Confessions of a Courtesan: Print Culture in Colonial Lagos
- Watson Building (Mathematics)
- Lectures Talks and Workshops
Professor Karin Barber is Professor of African Cultural Anthropology at the University of Birmingham.
She has a particular interest in popular culture, religion, and the verbal arts, both oral and written. Most of her research focuses on the Yoruba-speaking area of Nigeria. Her books include studies of Yoruba praise poetry, popular travelling theatre and early print culture. She has also published comparative studies of African popular culture and the anthropology of texts and publics. Karin is a past editor of Africa, the journal of the International African Institute. She is a Fellow of the British Academy and a member of the Academy's Publications Committee.
The Yoruba-language print culture of 1920s Lagos was a scene of innovation and experiment. A flurry of new weekly Yoruba-language newspapers appeared in the course of Lagosian political struggles with the British colonial government. Fired by the ambition of the Lagos elite to mobilise popular support for their campaigns, the editor-proprietors of the new Yoruba-language newspapers drew on a range of formal and informal genres circulating in the city at the time in order to reach a wider readership than that convened by the established English-language press.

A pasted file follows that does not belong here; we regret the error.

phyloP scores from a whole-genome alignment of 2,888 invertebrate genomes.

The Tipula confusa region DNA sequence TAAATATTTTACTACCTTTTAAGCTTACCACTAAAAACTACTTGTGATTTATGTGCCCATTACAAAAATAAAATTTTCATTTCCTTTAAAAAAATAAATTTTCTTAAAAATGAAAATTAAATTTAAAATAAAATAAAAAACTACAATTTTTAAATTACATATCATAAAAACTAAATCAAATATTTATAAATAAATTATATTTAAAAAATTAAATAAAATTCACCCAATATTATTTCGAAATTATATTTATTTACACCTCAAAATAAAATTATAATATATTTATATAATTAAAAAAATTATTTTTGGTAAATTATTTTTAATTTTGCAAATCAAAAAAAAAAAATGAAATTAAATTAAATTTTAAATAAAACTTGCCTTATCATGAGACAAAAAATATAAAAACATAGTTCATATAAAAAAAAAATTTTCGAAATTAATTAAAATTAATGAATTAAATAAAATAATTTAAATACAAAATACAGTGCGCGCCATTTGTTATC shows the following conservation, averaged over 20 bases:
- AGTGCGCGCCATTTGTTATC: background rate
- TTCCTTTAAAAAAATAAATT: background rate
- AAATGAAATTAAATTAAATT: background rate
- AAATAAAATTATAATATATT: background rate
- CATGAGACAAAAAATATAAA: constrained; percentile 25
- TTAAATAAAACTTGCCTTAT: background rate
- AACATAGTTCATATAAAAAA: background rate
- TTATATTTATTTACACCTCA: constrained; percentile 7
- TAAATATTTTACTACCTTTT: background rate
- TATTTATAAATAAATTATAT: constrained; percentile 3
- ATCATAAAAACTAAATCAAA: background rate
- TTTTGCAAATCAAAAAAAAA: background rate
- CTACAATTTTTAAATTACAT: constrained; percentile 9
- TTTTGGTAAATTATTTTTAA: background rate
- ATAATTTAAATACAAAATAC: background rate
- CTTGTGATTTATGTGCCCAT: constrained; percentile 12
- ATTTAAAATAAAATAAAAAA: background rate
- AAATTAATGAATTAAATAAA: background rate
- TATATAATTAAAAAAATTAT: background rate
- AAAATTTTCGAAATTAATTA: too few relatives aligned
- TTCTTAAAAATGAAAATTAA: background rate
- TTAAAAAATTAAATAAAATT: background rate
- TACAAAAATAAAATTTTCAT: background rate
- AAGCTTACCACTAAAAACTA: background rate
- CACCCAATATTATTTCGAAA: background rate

In 1929 a series of letters purporting to be from a repentant prostitute began to appear in one of these weekly papers. Lagos was mesmerised, and a new popular readership was drawn in. The serial format and the openness of the paper to contributions by readers allows us to trace the incremental emergence of a Yoruba text of a kind that had not been seen before. Thus we gain leverage on a fundamental anthropological and historical question: how do new cultural things come into being, and how do prevailing social/cultural circumstances make particular innovations possible at particular moments?